What Is Enterprise Architecture?

Enterprise architecture is typically used to describe an agency - wide or organization - wide framework for portraying and incorporating the business processes, information flows, systems, applications, data, and infrastructure to effectively and efficiently support the organization ’ s needs. At the heart of this definition lies a very broad context aimed at including many different portions of an organization ’ s participating branches, chief among them the business and information technology departments. We could wax intellectual all day long on the merits of these descriptions, but seeing as how this is a book for developers, let ’ s cut to the chase. What does enterprise architecture mean from a developer ’ s point of view? It means defining a process, framework, and set of patterns to design, develop, build, and maintain all of the software that an agency or company needs to operate. The operative phrase here is all of the software . It is a unified development platform for creating all elements of software at all levels of design. It includes reusable tools for building client applications, websites, databases, office applications, business automation tools, scripts, and just about anything else that a company may use to get things done. Enterprise architecture also endeavors to break down each of an application ’ s layers into modular pieces for reusability. These reusable elements can then be used to feed or drive other applications with similar needs. Here ’ s where the picture starts to get a bit fuzzy. Most developers take on projects with a finite set of business goals, goals that satisfy a specific need or company requirement. Within that scope, there is little consideration for modularity or reusability outside of the system that is being built. On the contrary, project goals rarely allot the time and resources needed to accommodate what is in essence the possibility of component reuse. Instead, typical projects focus development on the end goal only, marginalizing or downright ignoring the larger enterprise picture. Understanding enterprise development means first realizing that this kind of myopic, and often cavalier, development is ultimately counterproductive.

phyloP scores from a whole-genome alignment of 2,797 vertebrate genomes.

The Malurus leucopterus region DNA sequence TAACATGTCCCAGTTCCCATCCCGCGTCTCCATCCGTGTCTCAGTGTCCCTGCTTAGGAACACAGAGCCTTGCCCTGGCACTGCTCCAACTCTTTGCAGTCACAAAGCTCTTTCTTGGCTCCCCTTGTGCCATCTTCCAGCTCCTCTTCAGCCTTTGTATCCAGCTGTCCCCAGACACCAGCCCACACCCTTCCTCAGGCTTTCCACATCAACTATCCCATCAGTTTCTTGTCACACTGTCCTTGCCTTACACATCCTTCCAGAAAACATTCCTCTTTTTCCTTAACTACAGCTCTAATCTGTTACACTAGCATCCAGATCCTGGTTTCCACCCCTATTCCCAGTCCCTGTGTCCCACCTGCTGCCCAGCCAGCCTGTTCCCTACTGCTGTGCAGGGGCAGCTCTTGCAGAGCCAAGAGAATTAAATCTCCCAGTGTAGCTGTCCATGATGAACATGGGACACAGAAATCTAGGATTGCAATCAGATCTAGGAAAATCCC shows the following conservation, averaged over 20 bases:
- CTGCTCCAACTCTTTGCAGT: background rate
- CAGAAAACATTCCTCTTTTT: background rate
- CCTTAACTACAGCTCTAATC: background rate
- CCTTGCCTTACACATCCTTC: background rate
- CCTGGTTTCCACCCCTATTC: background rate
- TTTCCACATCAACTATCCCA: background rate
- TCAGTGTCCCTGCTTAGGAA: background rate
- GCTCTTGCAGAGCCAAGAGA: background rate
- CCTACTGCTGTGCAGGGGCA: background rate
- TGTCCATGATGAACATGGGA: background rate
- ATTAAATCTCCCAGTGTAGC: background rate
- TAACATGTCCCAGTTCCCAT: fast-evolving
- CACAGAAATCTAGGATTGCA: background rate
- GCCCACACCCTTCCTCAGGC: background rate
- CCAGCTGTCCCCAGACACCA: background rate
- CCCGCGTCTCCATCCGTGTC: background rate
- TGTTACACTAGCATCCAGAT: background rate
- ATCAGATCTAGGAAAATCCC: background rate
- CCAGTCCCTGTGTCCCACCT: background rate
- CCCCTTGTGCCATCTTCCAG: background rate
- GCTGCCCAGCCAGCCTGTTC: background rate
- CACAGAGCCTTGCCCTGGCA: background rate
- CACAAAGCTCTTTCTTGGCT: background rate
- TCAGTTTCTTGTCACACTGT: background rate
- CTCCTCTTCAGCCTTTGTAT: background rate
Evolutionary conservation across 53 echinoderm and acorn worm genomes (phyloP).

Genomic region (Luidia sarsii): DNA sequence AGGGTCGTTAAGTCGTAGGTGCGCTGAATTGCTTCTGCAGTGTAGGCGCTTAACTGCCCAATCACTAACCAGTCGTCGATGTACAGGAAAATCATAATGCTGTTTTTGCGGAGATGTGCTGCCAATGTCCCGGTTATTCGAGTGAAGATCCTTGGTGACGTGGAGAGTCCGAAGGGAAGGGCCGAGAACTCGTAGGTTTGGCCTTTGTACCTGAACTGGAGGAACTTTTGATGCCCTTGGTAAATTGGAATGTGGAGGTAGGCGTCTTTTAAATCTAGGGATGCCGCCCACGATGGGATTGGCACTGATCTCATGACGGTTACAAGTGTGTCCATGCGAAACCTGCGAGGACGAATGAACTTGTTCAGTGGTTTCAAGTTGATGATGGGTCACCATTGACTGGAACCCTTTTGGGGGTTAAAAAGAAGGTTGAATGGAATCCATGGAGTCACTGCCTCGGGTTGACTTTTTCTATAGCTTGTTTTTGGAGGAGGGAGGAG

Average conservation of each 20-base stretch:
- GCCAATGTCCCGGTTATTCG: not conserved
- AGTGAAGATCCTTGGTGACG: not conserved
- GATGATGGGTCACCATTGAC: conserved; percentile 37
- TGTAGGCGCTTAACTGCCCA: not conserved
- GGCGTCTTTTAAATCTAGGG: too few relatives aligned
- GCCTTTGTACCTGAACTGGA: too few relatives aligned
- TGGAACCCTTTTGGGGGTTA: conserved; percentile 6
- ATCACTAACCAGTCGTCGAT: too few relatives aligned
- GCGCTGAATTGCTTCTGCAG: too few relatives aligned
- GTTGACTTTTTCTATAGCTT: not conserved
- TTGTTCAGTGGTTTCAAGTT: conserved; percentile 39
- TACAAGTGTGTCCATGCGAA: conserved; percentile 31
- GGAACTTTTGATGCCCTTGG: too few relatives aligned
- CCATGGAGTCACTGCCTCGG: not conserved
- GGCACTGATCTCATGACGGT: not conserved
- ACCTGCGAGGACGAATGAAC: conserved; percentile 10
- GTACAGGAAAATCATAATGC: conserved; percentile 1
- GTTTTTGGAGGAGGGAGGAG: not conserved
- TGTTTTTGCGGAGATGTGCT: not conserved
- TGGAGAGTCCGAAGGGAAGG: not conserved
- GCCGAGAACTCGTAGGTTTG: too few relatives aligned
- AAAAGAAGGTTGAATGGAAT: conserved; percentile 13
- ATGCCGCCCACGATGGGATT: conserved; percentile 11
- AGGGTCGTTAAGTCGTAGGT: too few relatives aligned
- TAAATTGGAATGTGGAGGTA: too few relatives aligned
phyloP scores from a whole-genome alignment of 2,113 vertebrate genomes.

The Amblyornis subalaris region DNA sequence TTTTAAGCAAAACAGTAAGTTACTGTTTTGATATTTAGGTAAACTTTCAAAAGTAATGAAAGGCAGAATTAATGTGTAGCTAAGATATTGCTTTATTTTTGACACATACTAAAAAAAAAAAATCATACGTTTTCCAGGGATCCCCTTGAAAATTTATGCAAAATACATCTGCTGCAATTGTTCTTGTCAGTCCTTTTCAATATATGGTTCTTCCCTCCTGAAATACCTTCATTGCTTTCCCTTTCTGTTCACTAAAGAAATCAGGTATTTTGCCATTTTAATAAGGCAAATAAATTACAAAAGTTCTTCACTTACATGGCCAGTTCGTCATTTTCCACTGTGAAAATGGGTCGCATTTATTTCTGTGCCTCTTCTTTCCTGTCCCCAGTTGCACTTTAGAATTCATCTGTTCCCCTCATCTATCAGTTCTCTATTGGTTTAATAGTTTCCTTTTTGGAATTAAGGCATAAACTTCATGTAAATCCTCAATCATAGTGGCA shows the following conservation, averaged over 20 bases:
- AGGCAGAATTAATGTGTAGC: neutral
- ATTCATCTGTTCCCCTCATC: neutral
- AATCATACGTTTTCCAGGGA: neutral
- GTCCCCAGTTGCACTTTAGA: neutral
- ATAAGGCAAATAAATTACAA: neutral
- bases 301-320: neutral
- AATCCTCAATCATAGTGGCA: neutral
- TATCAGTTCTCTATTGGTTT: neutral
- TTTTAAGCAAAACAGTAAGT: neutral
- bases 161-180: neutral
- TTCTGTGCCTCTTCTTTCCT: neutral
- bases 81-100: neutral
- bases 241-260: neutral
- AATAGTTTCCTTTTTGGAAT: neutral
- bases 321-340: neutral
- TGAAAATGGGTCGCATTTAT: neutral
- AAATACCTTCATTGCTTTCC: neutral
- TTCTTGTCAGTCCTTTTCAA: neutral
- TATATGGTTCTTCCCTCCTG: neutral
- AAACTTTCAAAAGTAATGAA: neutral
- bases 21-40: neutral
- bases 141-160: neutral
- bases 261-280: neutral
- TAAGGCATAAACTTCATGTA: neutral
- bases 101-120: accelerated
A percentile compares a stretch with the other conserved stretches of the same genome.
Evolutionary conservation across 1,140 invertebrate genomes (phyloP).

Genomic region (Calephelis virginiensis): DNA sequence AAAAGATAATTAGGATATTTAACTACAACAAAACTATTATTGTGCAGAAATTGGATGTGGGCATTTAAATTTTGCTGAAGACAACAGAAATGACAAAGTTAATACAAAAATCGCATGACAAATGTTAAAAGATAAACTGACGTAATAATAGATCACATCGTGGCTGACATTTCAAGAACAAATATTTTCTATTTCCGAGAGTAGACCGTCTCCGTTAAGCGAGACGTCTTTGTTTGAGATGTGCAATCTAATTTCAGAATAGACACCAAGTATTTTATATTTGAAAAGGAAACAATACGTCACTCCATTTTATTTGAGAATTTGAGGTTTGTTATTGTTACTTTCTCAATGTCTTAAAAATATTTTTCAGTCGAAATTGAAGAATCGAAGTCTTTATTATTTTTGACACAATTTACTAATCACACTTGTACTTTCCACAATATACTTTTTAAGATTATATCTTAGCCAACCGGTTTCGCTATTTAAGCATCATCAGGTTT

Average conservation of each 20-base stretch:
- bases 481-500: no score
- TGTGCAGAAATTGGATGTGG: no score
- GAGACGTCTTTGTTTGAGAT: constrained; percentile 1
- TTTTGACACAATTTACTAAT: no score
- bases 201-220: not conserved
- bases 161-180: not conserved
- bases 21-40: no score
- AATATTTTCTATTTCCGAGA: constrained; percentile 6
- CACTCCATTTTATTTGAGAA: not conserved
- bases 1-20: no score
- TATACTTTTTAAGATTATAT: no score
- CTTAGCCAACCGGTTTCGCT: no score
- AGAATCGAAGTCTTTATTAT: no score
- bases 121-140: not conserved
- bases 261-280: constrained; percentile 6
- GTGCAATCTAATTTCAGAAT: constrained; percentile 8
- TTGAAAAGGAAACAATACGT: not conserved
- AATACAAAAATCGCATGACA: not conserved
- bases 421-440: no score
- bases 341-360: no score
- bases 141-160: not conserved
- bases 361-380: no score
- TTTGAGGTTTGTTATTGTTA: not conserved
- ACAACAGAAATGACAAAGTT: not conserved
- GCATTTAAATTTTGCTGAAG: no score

Enterprise architecture is also about defining a solid foundation of code and practices that eventually (and inevitably) facilitate interoperability in a heterogeneous software environment. This foundation provides both a toolset for creating software application, as well as a set of boundaries and rules within which those writings said applications need to work. The combination of both process and toolset is one of the key concepts to creating enterprise software. It expands on the otherwise traditional concepts of computer programming that concentrated on what one coded and mostly ignored how one coded. The incorporation of software development methodologies and lifecycle management becomes as important a part of building an application as the code itself.

Of course, chances are that if you ’ re reading this book, you ’ ve already come to know some sort of development methodology. From the iterative and flexible like Agile and Extreme Programming, to the evolving and maturing like Six Sigma and the Capability Maturity Model, software development methodologies have worked their way into mainstream software development. Still, methodologies alone do not define an enterprise architecture. Plenty of shops that build applications apply these methodologies rigidly, and many of them do not have enterprise software. An organization that embraces enterprise architecture endeavors to combine a broad - context framework with a development approach, ultimately yielding code that conforms to a level of quality and design that suits the organization ’ s core needs. Ideally, this approach can do wonders for a company, ensuring quality and uniformity throughout all tiers of design. Yet anyone who ’ s participated or contributed to more than one enterprise shop would agree that the ideal is difficult to attain. Business needs and company politics often work counter to the spirit of enterprise planning. They force stringent timelines and tight project budgets, and don ’ t easily allow for the sort of flexibility that a good enterprise architecture requires. The result is a hackneyed combination of some processes and standards that add little more than cumbersome meetings and a few tidy lifecycle diagrams that barely placate the folks in charge. Thus, a successful implementation of an enterprise system requires a comprehensive “ buy - in ” from both members of the business side and from the IT side.

Source of Information : Wrox Professional Enterprise dot NET


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